Industrial Disease

Clydeside Action on Asbestos (CAA) is Scotland’s leading asbestos charity providing advice and assistance to people who suffer from an asbestos related disease and their families.

For over 25 years Clydeside Action on Asbestos has been a voice and a support for people with an asbestos related disease.  CAA lobby, campaign and work together with medical and legal experts throughout Scotland.

Thompsons are Scotland’s leading law firm representing people struck down by industrial disease. Whether it be an asbestos related disease, a vibration condition from using power tools or industrial hearing loss  our specialist team of lawyers have years of experience in standing up for victims all over the country. The vast majority of the cases we take on end in a successful payout for our clients. Thompsons are also Scotland's leading trade union lawyers and as such we have a track record second to none when it comes to representing union members and their families. 

This month a safety limit on volume levels for all new personal music players such as iPods has been introduced to warn users of the dangers of listening to their music at an unsafe volume.

All personal music players and mobile phones sold within the EU must now have a sound limit of 85 Decibels (dB) although this can be increased by users themselves to 100dB. The sound limit is still above the 80 db which is recommended as the safe limit for users. This limit was set by a European Commission Assessment which noted that 80dB was a safe level no matter how long they were continuously used for at this level. Noise at this level is comparable to someone shouting or road traffic noise in the street.

Joseph Johnson, a former dockyard worker, has had his claim for noise induced deafness dismissed on the basis that he is out of time to claim.

Mr Johnson worked at Chatham Dockyard in the 1960s and 70s. During this time he was exposed to very loud noise from use of percussive tools. He brought claims against two of his former employers alleging that they had negligently exposed him to noise which caused his deafness. He claimed that he was not aware that his deafness was related to the noise which he was exposed to until he consulted a specialist in 2009. Throughout the course of his case however he accepted that he had ‘actual knowledge’ that he was suffering from deafness at the age 61 in 2001.

Mr Reed has received a payment of £14,000 as a result of his compensation claim against his employer. He was employed by a company called Hepworth Concrete Ltd which manufactured cement. Mr Reed was employed in the manufacturing process.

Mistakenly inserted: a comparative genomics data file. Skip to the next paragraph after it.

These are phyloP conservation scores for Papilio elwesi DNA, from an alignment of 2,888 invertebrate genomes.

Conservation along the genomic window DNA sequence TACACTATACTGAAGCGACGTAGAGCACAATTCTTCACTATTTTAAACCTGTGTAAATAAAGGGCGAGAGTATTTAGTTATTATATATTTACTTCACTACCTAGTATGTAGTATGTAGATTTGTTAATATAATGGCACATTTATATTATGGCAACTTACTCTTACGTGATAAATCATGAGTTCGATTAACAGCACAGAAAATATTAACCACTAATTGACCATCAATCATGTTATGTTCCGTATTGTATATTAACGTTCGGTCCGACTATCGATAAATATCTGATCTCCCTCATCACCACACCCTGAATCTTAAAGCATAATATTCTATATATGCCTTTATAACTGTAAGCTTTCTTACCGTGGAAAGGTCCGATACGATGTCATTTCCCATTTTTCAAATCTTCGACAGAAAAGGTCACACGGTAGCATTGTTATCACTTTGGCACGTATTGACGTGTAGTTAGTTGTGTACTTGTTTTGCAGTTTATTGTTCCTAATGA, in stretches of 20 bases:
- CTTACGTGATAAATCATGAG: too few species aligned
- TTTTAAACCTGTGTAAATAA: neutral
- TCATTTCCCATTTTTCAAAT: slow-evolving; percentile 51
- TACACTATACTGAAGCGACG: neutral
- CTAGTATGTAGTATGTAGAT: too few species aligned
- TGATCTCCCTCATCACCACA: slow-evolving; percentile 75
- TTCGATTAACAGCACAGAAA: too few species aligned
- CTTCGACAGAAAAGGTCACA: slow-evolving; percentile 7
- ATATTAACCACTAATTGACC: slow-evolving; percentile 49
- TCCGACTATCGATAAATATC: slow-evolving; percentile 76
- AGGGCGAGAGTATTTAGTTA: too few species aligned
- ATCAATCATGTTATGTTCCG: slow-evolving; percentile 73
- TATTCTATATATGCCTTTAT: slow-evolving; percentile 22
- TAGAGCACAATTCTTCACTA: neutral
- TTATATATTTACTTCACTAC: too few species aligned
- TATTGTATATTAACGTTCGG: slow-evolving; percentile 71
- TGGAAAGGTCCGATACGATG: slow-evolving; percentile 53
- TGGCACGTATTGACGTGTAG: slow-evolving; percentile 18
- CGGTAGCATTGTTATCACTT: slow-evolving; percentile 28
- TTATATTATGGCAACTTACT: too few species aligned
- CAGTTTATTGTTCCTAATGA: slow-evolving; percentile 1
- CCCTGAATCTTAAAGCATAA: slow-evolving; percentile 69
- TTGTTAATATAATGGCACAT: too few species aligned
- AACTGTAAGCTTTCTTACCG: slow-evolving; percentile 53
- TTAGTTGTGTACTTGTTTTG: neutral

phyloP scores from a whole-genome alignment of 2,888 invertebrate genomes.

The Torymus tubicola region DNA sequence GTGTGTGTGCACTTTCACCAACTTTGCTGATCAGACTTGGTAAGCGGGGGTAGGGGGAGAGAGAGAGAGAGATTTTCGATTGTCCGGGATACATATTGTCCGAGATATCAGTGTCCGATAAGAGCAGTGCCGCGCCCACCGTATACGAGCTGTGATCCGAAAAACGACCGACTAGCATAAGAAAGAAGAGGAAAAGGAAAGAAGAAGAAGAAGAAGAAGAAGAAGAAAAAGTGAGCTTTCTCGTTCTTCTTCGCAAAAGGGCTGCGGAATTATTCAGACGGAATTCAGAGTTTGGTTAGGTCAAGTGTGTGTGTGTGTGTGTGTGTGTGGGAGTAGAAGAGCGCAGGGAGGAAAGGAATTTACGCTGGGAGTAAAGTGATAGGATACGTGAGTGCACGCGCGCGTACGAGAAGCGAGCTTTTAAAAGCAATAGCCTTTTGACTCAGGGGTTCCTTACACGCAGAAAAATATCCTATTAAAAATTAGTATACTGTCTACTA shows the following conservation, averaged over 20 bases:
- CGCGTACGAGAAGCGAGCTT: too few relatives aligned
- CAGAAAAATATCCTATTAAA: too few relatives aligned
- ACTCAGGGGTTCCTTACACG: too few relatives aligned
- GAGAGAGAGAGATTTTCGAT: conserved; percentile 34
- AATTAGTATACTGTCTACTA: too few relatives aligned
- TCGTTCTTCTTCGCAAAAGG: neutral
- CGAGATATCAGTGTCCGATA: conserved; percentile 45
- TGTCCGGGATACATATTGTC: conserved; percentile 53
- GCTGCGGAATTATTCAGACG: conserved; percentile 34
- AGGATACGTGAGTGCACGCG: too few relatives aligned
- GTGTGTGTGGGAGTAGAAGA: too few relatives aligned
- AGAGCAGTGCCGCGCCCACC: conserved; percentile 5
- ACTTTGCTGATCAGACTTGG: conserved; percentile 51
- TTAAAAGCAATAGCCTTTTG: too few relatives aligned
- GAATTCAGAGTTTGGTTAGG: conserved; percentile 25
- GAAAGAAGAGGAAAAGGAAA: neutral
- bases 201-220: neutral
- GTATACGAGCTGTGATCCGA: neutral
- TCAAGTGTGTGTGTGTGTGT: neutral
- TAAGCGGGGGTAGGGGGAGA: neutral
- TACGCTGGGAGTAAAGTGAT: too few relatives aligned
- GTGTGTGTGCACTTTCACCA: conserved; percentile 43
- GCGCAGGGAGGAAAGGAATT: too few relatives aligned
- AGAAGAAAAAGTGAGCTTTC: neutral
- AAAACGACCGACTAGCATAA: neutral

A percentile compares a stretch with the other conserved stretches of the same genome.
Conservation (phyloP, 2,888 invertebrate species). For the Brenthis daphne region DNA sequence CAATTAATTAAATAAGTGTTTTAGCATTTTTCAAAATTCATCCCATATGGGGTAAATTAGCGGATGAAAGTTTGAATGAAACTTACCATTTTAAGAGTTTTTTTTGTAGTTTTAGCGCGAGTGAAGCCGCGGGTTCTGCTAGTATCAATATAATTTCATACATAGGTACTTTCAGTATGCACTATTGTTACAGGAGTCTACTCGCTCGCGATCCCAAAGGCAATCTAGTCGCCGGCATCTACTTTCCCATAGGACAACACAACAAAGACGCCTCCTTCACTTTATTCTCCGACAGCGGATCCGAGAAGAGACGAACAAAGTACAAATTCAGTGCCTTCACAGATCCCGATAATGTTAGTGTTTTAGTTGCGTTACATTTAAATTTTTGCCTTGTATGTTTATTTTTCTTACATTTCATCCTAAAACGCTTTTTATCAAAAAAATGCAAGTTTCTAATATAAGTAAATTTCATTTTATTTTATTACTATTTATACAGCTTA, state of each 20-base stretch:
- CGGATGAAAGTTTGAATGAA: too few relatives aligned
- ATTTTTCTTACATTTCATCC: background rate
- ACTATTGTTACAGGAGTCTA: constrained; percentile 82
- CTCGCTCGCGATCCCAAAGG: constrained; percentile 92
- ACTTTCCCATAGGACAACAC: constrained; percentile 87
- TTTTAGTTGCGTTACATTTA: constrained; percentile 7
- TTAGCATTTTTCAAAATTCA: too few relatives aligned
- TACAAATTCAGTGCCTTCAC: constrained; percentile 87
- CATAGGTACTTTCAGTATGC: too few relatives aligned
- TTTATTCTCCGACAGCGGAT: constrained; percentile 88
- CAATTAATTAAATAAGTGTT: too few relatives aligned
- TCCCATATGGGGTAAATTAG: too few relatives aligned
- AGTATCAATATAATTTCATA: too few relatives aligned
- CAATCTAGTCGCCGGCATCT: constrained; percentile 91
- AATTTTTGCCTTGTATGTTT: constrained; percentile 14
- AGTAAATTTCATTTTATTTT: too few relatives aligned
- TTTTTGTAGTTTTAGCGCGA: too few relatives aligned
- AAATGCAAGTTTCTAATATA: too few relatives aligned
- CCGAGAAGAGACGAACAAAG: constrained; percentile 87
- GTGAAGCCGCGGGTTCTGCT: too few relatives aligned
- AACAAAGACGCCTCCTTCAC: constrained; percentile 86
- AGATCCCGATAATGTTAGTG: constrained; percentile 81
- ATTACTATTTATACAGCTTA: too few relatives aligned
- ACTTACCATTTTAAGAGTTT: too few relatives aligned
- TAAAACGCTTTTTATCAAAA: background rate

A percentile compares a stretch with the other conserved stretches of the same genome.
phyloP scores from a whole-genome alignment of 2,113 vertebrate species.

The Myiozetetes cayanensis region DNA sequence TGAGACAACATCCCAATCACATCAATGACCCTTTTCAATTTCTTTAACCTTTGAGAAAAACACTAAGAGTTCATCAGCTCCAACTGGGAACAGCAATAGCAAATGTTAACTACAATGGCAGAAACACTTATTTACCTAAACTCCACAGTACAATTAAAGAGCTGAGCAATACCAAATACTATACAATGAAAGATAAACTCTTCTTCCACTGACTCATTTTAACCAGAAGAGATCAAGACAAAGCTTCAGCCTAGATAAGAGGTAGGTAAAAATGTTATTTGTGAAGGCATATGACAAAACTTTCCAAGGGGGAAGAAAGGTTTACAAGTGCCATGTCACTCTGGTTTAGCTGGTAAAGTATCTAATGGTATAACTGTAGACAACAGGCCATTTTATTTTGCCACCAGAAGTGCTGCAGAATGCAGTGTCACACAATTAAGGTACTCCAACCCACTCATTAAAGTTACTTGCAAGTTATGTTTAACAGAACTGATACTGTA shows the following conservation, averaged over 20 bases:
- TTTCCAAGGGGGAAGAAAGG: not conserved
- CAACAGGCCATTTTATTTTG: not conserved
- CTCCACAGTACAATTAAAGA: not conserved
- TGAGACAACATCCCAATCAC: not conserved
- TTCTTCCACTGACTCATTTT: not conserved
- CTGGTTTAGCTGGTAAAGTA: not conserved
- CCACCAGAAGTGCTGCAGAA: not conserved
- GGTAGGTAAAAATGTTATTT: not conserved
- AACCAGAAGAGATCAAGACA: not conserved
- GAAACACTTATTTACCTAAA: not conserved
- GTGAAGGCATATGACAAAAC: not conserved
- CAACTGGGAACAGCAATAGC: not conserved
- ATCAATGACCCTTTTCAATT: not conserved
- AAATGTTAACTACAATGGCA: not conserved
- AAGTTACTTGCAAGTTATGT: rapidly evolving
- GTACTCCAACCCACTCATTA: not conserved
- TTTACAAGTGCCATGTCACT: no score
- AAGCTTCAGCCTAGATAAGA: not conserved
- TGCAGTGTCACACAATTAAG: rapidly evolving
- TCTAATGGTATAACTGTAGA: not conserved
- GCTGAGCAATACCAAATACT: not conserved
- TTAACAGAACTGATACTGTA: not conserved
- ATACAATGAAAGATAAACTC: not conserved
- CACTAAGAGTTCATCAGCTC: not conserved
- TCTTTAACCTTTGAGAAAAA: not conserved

However, his employer did not at any point warn him about the dangers involved in working with cement dust. He was also not provided with proper protective equipment or even advised to wear gloves. On occasions he even had to change in or out of his work clothes next to where he was working.

An Aberfeldy based contractors has been fined after seven of its workers suffered acute lead poisoning whilst at work, undertaking the renovation of a castle in Perthshire.

Blairish Restorations Limited was appointed as main contractors to carry out renovation work at Findynate House, between March and August 2008. Despite seeing a pre-construction report containing warnings about the possibility of the presence of lead in the paintwork, no risk assessment was undertaken. The workers had been sanding the paint down by hand, and were provided with no specialist protective clothing or masks to wear. The company was also criticised for poor housekeeping on the site, leading to further spread of the toxic material.

An RAF Corporal has successfully sued for compensation after being injured at work. 52 year old Shaun Wood worked as a painter with the RAF. During this period of employment he was exposed to dangerous chemicals while working in conditions which were described as “Victorian”. At the time he was not aware of the effects of exposure to the chemicals.

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